Electromagnetic spectrum is used for a wide variety of applications, such as mobile telephony, TV broadcasts and wi-fi. The legal framework for the use of spectrum is conditioned by the laws of physics and how those translate into economic theory.
Taking the physics first, without control on spectrum use, use of the same frequencies by multiple users may result in harmful interference – if unchecked this could prevent use of those frequencies by anyone. This is made more acute because (depending on the frequency’s propagation characteristics), interference may occur cross-border.
Jumping from physics to economics, the physical characteristics of spectrum mean that it is a scarce resource with properties that may lead to the ‘tragedy of the commons’ without regulation or property rights. The flip side of this is that scarcity has value – perhaps best illustrated by the UK 3G spectrum auctions that were run just prior to the dot.com crash.
Spectrum use is co-ordinated (regulated) at a number of different levels – globally, regionally and nationally.
The International Telecommunications Union (or ITU), a United Nations Organisation, through its ITU-R sector, co-ordinates spectrum at an international level. Co-ordination is done through conferences that take place every 3-4 years with the next taking place in 2012 (WRC-12). See this post for background on WRC-12.
ITU-R conferences result in revisions to the Radio Regulations (which have treaty status to bind sovereign nations), which set out the ITU-R rules relating to spectrum use.
Some spectrum is co-ordinated at a global level and some at a regional level. For regional co-ordination, the world is split into three regions:
- Region 1: EU (includes UK, France, Spain, Germany, Belgium, etc), Africa, the Middle East, Russia and Mongolia;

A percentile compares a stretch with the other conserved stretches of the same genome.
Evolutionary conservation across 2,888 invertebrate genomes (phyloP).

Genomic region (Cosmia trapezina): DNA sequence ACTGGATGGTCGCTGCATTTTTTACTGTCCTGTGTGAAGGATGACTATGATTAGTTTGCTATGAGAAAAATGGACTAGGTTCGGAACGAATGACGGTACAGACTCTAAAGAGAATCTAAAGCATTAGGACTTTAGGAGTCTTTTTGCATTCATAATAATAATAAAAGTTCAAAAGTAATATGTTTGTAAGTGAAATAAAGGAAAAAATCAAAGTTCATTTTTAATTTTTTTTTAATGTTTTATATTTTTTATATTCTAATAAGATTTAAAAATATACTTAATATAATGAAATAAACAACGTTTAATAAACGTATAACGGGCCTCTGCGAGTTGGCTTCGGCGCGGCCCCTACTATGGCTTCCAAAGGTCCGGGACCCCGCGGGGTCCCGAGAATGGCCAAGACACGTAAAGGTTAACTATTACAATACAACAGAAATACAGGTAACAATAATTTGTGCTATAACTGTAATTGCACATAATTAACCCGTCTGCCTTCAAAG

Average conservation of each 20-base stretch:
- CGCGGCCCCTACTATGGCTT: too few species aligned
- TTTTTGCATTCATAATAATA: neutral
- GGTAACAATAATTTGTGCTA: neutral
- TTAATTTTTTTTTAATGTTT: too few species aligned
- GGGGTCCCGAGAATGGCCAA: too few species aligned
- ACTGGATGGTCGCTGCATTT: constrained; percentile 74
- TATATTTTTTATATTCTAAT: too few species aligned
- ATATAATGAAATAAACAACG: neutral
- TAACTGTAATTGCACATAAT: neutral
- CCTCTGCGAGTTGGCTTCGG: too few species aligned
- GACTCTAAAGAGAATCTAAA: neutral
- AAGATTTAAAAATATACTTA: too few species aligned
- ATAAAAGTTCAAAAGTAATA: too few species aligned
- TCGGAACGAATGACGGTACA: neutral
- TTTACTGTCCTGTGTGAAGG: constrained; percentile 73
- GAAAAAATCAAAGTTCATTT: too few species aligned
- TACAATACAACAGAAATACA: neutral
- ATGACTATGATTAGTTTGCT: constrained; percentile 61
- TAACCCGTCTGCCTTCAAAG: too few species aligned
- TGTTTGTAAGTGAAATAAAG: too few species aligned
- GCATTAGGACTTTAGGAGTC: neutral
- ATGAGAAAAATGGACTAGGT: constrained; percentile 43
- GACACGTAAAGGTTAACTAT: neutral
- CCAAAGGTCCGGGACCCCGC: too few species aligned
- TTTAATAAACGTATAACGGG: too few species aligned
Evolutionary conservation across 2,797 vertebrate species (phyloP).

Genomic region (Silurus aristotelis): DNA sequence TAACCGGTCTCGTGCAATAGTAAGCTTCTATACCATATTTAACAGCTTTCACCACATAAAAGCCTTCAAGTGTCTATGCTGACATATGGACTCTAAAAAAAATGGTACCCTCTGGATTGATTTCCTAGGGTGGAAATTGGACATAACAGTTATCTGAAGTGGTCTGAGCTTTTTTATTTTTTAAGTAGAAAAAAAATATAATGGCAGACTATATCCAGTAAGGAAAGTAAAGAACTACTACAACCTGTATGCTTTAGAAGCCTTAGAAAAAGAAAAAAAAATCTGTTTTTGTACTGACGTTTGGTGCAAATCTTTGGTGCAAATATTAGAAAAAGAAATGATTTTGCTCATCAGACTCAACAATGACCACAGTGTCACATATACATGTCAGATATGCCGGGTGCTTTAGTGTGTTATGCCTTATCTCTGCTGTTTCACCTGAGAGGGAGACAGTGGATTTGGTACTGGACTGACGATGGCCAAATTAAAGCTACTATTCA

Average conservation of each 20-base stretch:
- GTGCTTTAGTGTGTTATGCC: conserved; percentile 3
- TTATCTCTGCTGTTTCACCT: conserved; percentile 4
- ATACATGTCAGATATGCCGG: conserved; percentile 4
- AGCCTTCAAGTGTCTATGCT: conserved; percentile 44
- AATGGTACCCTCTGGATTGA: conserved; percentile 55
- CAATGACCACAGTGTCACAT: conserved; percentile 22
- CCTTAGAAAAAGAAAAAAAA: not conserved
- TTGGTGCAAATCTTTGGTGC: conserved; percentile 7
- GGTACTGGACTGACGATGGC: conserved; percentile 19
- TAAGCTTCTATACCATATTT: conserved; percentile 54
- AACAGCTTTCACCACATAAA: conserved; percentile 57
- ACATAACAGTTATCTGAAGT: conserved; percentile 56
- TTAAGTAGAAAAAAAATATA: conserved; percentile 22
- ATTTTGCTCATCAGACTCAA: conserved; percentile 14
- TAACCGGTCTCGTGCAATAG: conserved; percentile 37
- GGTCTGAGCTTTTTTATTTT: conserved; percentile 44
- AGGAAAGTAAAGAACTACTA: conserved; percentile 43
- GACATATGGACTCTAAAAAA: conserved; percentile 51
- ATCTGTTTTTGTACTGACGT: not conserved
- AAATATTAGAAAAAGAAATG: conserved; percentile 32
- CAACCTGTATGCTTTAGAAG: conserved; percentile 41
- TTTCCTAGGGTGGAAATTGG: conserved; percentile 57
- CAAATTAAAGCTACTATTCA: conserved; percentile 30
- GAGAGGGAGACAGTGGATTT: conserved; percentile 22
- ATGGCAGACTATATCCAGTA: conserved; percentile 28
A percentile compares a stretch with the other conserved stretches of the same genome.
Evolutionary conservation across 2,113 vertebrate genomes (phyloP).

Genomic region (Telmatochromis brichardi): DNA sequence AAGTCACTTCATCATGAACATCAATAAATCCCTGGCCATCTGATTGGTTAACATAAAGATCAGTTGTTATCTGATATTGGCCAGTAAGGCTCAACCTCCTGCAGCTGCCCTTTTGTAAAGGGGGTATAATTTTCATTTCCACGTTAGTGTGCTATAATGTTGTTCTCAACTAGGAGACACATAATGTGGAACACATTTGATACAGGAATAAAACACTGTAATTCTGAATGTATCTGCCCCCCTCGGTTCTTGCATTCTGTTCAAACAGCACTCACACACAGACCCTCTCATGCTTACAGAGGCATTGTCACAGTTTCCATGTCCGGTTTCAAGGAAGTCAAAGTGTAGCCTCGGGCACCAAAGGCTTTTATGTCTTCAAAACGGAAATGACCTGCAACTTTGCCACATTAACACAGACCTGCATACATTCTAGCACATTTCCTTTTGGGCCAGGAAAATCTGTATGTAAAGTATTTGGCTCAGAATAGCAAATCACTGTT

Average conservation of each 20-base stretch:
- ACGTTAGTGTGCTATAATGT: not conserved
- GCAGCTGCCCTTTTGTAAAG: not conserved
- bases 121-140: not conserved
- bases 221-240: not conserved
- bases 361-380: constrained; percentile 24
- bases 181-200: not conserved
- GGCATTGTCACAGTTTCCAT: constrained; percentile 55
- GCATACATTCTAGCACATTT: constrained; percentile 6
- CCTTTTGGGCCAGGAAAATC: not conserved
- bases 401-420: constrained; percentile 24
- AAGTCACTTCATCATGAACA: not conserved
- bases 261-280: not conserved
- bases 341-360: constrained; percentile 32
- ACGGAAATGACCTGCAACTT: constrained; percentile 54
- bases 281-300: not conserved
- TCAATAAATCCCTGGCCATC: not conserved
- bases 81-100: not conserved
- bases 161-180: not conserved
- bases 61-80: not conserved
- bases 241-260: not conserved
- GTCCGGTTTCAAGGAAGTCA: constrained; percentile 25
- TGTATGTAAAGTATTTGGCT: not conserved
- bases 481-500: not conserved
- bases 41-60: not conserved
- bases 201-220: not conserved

- Region 2: The Americas (includes US, Canada, Brazil, Mexico, etc) and Greenland; and
- Region 3: Asia (includes China, India, Japan, Korea, Singapore, Malaysia, Indonesia, Thailand, Vietnam, Cambodia, Australia, New Zealand, etc).
Each region has one (often more) bodies that act to co-ordinate spectrum within the region, and the interactions between the various regional bodies, regional economic groupings and individual countries is often somewhat complex.
By way of example, within Europe (which is wider than the EU) the Conference of Postal and Telecommunications Administrations (CEPT) is one relevant body. However, as described in this post, the EU also plays a significant role for EU Member States and through the harmonised common regulatory framework sets the legislative framework for the UK.
The main sources of EU law are:
- (informally consolidated) Framework Directive;
- (informally consolidated) Authorisation Directive;
- Radio and the Telecommunications Terminal Equipment Directive;
- the 2002 Radio Spectrum Decision; plus
- a large number of other specific Decisions, Directives and Recommendations listed here.
In addition, the Radio Spectrum Policy Programme (or RSPP) will guide EU policy once adopted.
In the UK, the main sources of legislation are:
- Communications Act 2003;
- Wireless Telegraphy Act 2006; and
- Radio and the Telecommunications Terminal Equipment Regulations 2000;
plus various pieces of Ofcom guidance (e.g. see Licensing Policy Manual).